The Flowers of Tarbes
About the BookLes Fleurs de Tarbes, ou la terreur dans les lettres, first published as a single volume in 1941, was considered by Jean Paulhan to be the furthest-reaching expression of his thinking about literature and language. It is now recognized as a landmark text in the history of twentieth century literary criticism and in the emergence of contemporary literary theory. This is the first time it has been translated into English.
The playful tone and quirky, casual style of Paulhan's writing mask a theoretical intent and seriousness of purpose that are extraordinarily prescient. In The Flowers of Tarbes Paulhan probes the relationship between language, meaning, context, intention and action with unremitting tenacity, and in so doing produces a major treatise on the nature of the literary act, and a meditation on what we might now call the responsibility or ethical imperative of literature itself.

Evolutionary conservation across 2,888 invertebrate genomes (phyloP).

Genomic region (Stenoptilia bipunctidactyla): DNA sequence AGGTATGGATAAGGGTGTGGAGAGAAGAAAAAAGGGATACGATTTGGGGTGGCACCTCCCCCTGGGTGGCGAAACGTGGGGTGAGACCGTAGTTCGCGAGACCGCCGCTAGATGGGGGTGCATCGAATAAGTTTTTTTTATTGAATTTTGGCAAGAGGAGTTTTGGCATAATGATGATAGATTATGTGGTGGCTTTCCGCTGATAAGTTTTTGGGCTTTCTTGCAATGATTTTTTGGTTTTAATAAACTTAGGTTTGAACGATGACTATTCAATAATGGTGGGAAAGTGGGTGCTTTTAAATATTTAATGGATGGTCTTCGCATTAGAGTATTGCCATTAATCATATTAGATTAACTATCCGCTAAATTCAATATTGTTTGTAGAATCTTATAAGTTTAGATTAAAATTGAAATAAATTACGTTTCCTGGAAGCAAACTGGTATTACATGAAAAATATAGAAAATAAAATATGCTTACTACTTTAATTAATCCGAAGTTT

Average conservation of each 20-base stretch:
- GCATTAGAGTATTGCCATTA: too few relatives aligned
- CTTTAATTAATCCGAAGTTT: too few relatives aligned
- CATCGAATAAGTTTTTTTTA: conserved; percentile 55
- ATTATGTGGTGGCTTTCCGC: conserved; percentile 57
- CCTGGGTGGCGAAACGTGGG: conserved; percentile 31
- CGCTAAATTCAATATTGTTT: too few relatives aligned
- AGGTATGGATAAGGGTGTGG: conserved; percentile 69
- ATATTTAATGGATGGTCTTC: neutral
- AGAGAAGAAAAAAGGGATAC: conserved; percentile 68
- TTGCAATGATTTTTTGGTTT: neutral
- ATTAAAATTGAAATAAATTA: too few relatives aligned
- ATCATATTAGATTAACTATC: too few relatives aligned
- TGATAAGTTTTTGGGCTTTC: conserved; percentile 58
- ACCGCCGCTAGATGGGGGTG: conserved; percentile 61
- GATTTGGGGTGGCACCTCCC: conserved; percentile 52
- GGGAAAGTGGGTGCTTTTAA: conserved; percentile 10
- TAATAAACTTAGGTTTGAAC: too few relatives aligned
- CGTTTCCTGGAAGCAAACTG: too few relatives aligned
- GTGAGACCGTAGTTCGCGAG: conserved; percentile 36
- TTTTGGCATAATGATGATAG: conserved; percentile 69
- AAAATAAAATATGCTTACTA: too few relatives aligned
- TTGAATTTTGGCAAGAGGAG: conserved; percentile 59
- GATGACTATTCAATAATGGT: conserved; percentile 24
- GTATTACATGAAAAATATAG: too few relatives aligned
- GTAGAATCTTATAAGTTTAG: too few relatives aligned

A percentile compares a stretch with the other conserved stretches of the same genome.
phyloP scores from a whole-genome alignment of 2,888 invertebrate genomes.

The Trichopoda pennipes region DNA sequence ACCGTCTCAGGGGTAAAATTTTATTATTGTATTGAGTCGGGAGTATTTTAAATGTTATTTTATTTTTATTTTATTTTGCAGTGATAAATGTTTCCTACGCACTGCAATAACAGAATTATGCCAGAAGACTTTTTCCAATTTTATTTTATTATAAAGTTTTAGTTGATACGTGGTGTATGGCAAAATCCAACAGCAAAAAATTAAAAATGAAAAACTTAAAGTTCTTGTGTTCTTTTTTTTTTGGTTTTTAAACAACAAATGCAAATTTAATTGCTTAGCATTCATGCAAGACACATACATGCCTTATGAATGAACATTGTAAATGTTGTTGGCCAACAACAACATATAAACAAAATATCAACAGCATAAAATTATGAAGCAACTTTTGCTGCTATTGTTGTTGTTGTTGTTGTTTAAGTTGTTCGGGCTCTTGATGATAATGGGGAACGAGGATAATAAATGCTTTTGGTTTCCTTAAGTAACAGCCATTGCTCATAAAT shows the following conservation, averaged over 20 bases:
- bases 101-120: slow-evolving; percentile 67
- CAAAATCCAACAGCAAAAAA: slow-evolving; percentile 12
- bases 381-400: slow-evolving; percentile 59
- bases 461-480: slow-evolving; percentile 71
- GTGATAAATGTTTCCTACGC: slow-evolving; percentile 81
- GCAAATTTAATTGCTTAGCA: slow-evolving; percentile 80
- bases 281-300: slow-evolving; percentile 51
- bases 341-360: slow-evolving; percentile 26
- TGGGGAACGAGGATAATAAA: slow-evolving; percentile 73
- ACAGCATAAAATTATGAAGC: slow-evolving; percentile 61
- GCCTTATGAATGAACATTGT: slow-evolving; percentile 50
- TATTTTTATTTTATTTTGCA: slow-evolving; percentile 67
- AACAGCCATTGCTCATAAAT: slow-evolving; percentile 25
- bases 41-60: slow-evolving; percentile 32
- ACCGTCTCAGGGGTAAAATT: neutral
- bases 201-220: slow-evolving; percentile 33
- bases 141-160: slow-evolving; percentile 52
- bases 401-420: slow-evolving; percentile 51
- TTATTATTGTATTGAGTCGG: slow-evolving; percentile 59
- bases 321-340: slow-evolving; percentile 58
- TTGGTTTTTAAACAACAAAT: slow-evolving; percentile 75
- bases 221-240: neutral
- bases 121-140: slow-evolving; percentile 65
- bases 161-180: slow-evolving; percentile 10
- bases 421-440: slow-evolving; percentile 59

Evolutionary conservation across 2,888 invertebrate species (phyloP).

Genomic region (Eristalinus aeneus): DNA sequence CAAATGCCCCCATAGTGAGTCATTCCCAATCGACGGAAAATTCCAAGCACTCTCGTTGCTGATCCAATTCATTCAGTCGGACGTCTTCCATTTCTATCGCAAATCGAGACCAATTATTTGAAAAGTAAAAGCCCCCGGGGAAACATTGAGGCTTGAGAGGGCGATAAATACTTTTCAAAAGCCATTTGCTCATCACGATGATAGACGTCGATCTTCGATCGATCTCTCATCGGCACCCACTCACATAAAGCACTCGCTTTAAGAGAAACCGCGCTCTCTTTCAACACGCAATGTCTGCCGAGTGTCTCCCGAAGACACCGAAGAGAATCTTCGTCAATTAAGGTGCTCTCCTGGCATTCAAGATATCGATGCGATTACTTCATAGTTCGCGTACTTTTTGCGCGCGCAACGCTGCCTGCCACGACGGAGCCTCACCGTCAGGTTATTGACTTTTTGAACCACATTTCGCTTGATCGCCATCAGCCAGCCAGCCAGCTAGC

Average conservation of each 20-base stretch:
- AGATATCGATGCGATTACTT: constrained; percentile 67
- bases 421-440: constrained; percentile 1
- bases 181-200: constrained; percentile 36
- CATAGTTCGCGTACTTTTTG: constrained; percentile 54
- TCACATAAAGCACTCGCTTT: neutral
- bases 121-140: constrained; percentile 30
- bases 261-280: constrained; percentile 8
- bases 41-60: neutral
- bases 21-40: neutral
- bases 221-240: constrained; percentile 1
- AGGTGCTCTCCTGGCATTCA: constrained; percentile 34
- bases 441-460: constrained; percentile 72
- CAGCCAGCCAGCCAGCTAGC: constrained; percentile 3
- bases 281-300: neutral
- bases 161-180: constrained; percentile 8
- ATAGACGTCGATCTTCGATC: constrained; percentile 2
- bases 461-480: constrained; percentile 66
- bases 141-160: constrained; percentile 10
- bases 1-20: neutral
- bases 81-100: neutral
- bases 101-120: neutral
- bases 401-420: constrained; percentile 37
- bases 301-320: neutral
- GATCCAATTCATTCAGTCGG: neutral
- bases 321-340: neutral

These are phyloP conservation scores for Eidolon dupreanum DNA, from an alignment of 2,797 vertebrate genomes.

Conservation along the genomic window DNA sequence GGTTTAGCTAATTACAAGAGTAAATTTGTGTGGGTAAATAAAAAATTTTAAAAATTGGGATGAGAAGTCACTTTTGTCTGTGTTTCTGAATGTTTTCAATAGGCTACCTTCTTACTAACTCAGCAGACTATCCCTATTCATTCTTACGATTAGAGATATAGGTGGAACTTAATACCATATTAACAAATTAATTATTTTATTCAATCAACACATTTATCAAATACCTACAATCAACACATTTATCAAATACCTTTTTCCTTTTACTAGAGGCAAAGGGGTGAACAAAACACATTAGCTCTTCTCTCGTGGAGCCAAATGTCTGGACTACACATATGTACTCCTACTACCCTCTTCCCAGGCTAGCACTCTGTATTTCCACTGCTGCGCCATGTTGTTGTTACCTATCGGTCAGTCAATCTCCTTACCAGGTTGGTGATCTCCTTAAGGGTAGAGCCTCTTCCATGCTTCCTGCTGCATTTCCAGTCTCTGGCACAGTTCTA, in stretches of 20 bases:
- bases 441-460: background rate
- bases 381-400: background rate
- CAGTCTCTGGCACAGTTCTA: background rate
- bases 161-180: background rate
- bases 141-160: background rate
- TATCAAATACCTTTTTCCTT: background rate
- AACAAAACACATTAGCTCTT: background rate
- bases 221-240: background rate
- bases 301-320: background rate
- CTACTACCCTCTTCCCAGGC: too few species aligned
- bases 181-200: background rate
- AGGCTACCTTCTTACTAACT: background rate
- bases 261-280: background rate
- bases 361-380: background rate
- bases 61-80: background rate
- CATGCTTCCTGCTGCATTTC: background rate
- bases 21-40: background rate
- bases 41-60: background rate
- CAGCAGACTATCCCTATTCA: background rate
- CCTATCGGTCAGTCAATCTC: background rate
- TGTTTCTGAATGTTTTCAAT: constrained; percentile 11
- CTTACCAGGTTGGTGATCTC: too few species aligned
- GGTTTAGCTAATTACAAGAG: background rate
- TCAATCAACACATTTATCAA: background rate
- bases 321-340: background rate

About the AuthorJean Paulhan (1884-1968) is often referred to as the "grey eminence" of the publishing world in France, where he played a central role in literary and intellectual life. He was editor of the Nouvelle Revue française from 1925-1940, and under him it became the most influential literary journal of interwar France. Michael Syrontinski is a professor of French at the University of Aberdeen, Scotland. He previously co-translated Paulhan's Progress in Love on the Slow Side, a collection of short narrative fiction.
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"One of the most important works of contemporary literary criticism."--Maurice Blanchot